Two, four, six, eight . . . how we gonna regulate?

A number of readers have emailed me to ask what I thought of this:

Austan Goolsbee, an economics professor at the University of Chicago and one of Sen. Obama's closest advisers on economic issues, said the senator believed strongly in enhanced regulation of any financial institution that has access to the Fed's discount window.

"If you can borrow money from the U.S. taxpayer at a moment of crisis, that is a very sacred insurance policy underwritten by the U.S. taxpayer," said Mr. Goolsbee in an interview last week with Dow Jones Newswires. "We have the right to oversee anyone who is accessing that insurance policy."...

Mr. Goolsbee said that an Obama presidency would ensure that investment banks are regulated as closely as commercial banks.

Greg Mankiw asks: "Can an investment bank avoid such regulation if it promises never to use the discount window? Or is this insurance-regulation combo a mandate?"

I'm not sure that's the right question. As Matt pointed out yesterday

My first read on this was that a "promise" would be no good. A bank can't "promise" not to fail. Nor can a bank promise not to be bailed out if it does fail. A bailout, when justified, isn't a favor you do for the bank. It's something you do because it's necessary to avoid larger negative consequences throughout the economy. So a promise to avoid the discount window would be valueless. But if the public is going to need to guarantee that financial institutions that grow "too big to fail" don't fail, then the public is going to need to regulate those institutions.

Bear Stearns wasn't bailed out for the good of Bear Stearns; it was bailed out because it was the counterparty to vast numbers of trades, and the Fed was worried that markets would lock up. No bank can credibly commit not require government assistance, so in some sense, they're gambling with our money. Once you take the King's Shilling, you also take the King's orders.

The question I have is this: what regulations? Over the past few months, I have been to a dozen or more events sponsored by various think tanks that together represent most of the American ideological spectrum. Most of them think that investment banks need "more regulation"; it's a pretty strong consensus. The problem is, there are precious few ideas as to what that regulation might entail.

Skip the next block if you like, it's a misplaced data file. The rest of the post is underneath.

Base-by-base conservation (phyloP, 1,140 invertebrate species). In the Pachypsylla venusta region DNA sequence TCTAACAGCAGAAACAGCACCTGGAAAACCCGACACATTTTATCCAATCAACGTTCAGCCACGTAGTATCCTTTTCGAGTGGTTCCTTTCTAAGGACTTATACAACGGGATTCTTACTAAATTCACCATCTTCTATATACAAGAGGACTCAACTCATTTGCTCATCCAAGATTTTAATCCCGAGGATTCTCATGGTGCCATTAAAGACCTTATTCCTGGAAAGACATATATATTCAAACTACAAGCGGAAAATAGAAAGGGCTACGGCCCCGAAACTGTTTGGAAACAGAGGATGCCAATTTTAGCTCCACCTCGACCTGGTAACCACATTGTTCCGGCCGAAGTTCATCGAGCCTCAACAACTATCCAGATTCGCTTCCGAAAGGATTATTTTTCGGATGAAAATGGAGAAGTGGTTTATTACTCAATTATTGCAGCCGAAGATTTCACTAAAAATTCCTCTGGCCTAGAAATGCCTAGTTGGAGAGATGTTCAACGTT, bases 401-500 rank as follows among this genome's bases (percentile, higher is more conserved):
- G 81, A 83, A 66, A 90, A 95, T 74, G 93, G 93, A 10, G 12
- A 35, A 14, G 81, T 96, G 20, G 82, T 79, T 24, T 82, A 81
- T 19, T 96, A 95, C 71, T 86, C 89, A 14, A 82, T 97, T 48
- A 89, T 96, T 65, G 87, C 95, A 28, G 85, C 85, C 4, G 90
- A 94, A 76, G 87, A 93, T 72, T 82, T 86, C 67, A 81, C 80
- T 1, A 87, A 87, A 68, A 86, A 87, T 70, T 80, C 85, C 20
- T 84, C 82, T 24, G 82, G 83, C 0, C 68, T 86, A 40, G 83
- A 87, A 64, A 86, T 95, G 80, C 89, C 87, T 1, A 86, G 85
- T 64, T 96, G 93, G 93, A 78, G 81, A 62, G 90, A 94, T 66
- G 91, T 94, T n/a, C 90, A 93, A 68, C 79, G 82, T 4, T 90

Here is, as far as I can tell, a comprehensive list of all the regulations that most economists could probably agree to:

1) Increased capital requirements for investment banks
2) Cracking down on fraud in the mortgage brokerage market
3) Less off-balance sheet activity
4) Requiring originators to keep a piece of the loans they package

The problem is, it's not really very likely that these four would have prevented the current crisis. If you borrow short and lend long--and all banking is some variant on this--you will at least occasionally be caught out. There's no real evidence that the problem in the housing market was supply-side, rather than demand-side, fraud. Bear Stearns wasn't taken down by its SIVs. And it's not really clear that the originators would have behaved much differently had they been keeping a piece of the loans they packaged.

The housing bubble created a powerful illusion: that low income lenders with bad credit were actually quite profitable to lend to. That's because the rising housing prices allowed borrowers in trouble to refinance rather than default. There's no reason to think that the originators were any less deluded about the credit risks than the investors. The no-doc, option and negative amortization ARMS were not a secret; everyone knew what was going on. People bought mortgage bonds anyway in what now looks like a stunning piece of idiocy.

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Megan McArdle is a columnist at Bloomberg View and a former senior editor at The Atlantic. Her new book is The Up Side of Down.

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